The advent of next-generation sequencing has revolutionized biology and many other fields. Sequencing is now used to develop new drugs, understand personal ancestry and predisposition to certain diseases, improve yields in agriculture, find new oil fields, and in many other areas. DNA sequencing is becoming as indispensable as computing in many industries.  

One of the first questions any player in this space needs to answer is how to get access to the sequencing capacity. The key questions that arise right away are: Do I buy sequencing equipment, set up my own lab, and do my own sequencing or do I ask another facility to do it for me? And if the latter - how do I find the lab that does the best job for me in terms of cost, reliability, quality, and turnaround time?  

To help answer the first question we at NGX Bio compared the total cost of ownership and operating various sequencing platforms with the prices of outsourcing. To calculate the total cost of ownership we have included the price of the platform itself depreciated over its lifetime, the service contracts, minimal personnel required to service the equipment and the cost of the reagents. Turns out that unless you plan to run a massive amount of sequencing on the same platform over its entire lifetime, outsourcing is a much more cost-effective way of getting your sequencing projects done.  

In most cases one would need to keep the sequencer utilized close to 50% over its lifetime (including nights and weekends) in order to justify purchasing. Given the current estimates that average sequencing platform utilization is around 30% - purchasing is not an economically sensible solution for most companies and labs.  

Figure 1. Total cost of sequencing internally vs outsourcing 

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Turnaround Time

The other key variable is the expected turnaround time. By owning your own equipment you can hope to have a faster turnaround time given that you control the access and do not need to ship the materials to another facility. However, this is not as straightforward as it seems. Indeed, if the machine is not utilized very much at all then it implies that one often does not have enough samples to even fill the full run (such as a full flowcell or at times more). This does not only increase the cost but also forces one to wait. If the utilization is high and approaches 50% then by definition the machine is busy quite a bit of time and one still needs to wait. The spikiness of the demand is another problem. Many labs are expected to have a lot of work at time and no work at all at other times. This means again that at the times of the work crunch the waiting can be substantial.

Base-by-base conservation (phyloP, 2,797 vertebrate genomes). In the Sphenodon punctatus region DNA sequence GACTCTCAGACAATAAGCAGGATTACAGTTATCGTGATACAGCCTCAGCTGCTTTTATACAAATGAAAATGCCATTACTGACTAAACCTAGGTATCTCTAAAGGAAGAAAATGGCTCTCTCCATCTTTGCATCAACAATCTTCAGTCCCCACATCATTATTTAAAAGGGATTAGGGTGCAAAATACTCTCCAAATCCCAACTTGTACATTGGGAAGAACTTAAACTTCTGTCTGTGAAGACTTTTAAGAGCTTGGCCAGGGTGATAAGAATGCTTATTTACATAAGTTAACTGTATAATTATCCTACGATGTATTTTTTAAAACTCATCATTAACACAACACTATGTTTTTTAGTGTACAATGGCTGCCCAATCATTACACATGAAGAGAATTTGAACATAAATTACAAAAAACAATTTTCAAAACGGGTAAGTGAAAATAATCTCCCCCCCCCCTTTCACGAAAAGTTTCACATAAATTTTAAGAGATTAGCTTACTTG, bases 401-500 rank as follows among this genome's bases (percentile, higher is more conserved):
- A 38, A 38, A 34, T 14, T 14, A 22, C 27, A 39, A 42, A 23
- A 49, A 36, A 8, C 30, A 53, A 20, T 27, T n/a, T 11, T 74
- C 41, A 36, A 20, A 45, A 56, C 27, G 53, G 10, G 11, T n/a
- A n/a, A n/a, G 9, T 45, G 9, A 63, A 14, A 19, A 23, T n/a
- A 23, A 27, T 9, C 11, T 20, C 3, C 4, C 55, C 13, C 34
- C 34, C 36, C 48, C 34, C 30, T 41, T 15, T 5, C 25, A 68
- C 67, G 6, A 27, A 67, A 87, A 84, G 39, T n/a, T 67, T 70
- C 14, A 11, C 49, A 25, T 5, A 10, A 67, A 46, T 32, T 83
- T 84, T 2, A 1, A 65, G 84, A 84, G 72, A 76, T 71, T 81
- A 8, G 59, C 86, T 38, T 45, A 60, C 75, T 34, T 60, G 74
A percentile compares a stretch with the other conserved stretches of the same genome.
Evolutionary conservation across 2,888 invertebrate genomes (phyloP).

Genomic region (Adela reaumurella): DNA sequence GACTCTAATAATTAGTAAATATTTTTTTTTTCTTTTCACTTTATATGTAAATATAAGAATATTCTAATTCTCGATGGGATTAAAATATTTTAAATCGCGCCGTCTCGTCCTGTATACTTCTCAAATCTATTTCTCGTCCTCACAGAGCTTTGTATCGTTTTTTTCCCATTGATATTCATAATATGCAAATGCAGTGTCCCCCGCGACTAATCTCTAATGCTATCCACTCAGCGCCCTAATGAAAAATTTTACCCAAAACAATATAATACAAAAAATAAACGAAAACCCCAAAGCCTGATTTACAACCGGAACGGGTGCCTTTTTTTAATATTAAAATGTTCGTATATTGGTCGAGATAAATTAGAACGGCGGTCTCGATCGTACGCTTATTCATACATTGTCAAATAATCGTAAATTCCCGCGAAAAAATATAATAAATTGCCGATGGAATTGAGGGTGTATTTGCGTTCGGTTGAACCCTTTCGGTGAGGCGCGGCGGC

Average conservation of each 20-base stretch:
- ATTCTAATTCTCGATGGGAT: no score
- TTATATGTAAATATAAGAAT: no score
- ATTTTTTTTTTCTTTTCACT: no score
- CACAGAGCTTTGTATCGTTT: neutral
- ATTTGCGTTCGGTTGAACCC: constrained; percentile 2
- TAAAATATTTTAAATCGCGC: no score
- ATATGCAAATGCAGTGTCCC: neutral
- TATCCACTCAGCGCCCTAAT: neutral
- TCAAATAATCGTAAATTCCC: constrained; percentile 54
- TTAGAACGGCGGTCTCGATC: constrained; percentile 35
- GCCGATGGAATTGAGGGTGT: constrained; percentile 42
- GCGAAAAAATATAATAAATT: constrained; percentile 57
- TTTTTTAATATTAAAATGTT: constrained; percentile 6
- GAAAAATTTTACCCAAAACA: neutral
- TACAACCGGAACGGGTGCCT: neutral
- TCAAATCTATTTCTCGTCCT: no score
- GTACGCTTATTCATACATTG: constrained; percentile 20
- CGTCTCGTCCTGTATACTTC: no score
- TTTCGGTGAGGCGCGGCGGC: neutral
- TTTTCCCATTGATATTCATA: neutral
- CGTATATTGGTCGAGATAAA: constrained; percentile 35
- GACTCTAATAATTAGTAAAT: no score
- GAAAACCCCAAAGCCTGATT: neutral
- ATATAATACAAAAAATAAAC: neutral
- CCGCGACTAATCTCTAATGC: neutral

Outsourcing, on the other hand, allows one to develop a consistent routine where both the costs are low and the turnaround time is predictable and never excessive. Whether you need to do one sample or ten thousand, the massive sequencing capacity of the sequencing facilities overall in principle is capable of doing all the sequencing in parallel and thus fast.  

Which equipment should I buy or use?

Another problem is choosing the right platform. Many projects require the use of multiple sequencing platforms given that they are designed to provide different costs and benefits. For instance, MiSeq gives one an ability to get much longer reads and get them very fast but at the cost of low throughput and high cost per base pair. HiSeqX gives a very low cost per base but takes longer and is much more expensive to purchase. The right answer for most people is that different projects would require access to different equipment. Moreover, given that this field is evolving very rapidly and new machines are constantly being introduced, it is generally prohibitively expensive to buy them all as soon as they appear. All these considerations tip the scale strongly towards outsourcing.  

How do I find the right outsourcing partner or partners?

We at NGX Bio discovered that many (albeit not all) sequencing labs are able to provide the researcher with a high-quality sequencing data. On the other hand, the costs, turnaround times, the level of customer and project support vary significantly. In our recent study we found out that the pricing difference between different providers of the same sequencing products could be over 100% (Figure 2). And it could take a researcher to wait for her sequencing data up to five times longer on average if she sends her work to the wrong provider. Some providers have excellent customer service but many do not. This heterogeneity generates a substantial hurdle in using sequencing outsourcing in a consistent way.  

Figure 2: Cost comparison between cores for a single NextSeq 500 High-Output PE150 run.

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The NGX Bio model

The analysis above convinced us that outsourcing is the right solution for many if not most labs and companies. But we also discovered that heterogeneity among providers means that the most reliable and cost- and time-effective way of addressing one’s sequencing needs is to partner with an expert who has access to multiple validated providers and platforms, has experience and knowledge about the comparative qualifications, pricing and turnaround times. This allows the researcher to eliminate the guesswork of picking the right provider and focus on analyzing and reporting on the sequencing data. We have built such a network and we can help you get your work done economically, with a predictable turnaround time, on any equipment available in the world.